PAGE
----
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Doing good work is not enough

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The world is full of amazing businesses offering a ton of value with their products and services, but all of that is useless unless they have another, more important skill…

It’s the skill of knowing how to deal with people.

You might think it comes natural, after all we are humans (hope so), but you might be astonished by the amount of folks who have no idea how to properly treat others.

Quick story:

I recently started studying nutrition, mostly for personal interest.

Anything behavior change is so fascinating and intriguing. And I love food.

But one of the biggest lessons I got from digging into it, is about how to properly coach people.

See, when you’re preparing and recommending a nutrition plan, the macros, the calories etc., it’s all just assumptions based on calculations.

The secret to being a good coach is only one:

Knowing how to deal with clients to get them the best result possible.

And with nutrition and diets, it means that after your initial recommendation, you have to follow them, look at their results week by week, and adjust.

Your program won’t be perfect after the first week, because there are so many variables involved.

That’s why getting feedback, evaluating and adjusting are so important.

It all comes down to being willing to be wrong, and knowing how to fix it. Or at least having more hypotheses to test.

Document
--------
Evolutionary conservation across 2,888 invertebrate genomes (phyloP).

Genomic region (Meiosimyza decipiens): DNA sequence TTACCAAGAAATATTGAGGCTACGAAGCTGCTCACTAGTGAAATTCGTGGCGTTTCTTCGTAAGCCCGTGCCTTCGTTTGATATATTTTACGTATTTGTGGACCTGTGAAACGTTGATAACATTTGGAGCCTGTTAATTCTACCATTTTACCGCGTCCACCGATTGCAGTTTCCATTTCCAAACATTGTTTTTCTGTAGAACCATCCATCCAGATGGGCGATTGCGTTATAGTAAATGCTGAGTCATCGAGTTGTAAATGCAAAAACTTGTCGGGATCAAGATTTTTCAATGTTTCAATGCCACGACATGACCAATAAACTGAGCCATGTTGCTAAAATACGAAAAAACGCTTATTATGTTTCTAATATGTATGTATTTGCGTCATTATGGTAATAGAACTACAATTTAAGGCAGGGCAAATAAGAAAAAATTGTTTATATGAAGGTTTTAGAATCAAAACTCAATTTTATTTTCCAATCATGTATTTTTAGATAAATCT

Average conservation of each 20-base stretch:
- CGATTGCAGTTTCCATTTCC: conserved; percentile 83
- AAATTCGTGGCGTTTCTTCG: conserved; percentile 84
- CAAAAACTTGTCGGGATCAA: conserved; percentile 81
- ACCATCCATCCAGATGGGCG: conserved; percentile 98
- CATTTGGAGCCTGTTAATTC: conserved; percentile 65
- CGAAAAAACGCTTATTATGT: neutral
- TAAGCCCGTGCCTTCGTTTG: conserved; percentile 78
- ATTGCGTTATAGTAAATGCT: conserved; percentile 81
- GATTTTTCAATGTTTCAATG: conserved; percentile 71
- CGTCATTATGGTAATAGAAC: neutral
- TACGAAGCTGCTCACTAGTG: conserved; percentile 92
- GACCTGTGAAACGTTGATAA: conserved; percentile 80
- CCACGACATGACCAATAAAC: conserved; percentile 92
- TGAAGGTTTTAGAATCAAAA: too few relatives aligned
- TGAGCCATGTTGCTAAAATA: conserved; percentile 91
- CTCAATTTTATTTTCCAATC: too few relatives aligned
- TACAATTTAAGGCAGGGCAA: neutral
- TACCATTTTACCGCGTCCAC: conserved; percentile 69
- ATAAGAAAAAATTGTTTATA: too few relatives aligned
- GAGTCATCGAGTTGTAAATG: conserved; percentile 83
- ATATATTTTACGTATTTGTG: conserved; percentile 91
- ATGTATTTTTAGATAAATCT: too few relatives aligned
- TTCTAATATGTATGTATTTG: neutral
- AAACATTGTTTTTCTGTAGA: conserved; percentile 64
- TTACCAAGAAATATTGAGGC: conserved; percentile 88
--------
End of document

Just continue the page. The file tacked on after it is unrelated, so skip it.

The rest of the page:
It happened recently with one of my clients…

We started writing copy and at first it was a bit flat. So we cranked the voice and tone up a notch (or two)…

But now after a couple more pages it’s clear that we overdid it.

So, back to the drawing board, adjusting and refining.

It would be the same if I recommended a weight loss program to someone. We’d look at their first 1,2 weeks, measure their weight every day and decide whether or not they were eating too much protein, carbs or fats.

Then we’d re-calibrate.

Just like someone might not be comfortable eating 80% of their food in protein, a brand might not be best represented if their copy is too bold, or too flat.

As the consultant, it’s up to me to make sure the client knows that this is a process. And to instil in them the confidence that they will get the result they want in one way or another.

If you’re a freelancer, understanding this and being able to convey it well, can make the difference between a successful and an average business.

And if you’re in SaaS or Ecom? The same applies. Great customer experience should be one of your top priorities.

Learn to coach your clients and customers.

P.S. This week I’m filming a new Youtube video. Do you have any question you’d like me to answer? There’s way too much fluff online and one of my goals with the channel is to make it actionable, real and nerdy. I’m excited for this. Hope you’re too.

Quote and reflection of the day:

“To understand why fun doesn’t create happiness and can even conflict with it, we must understand the major difference between fun and happiness: fun is temporary; happiness is ongoing. Or to put it another way, fun is during, happiness is during and after”

Dennis Prager, Happiness Is a Serious Problem

Make even the most ordinary moments fun, and you’ll never need another “fun night” again. Happiness and success are apparent to those who can see and appreciate the finer details in life.

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brain dump?

Every week I write about what I’m learning at my copywriting/UX desk ,with fun, insightful and quirky stories.

Let’s nerd about decision making, persuasion, habits, and conversion optimization.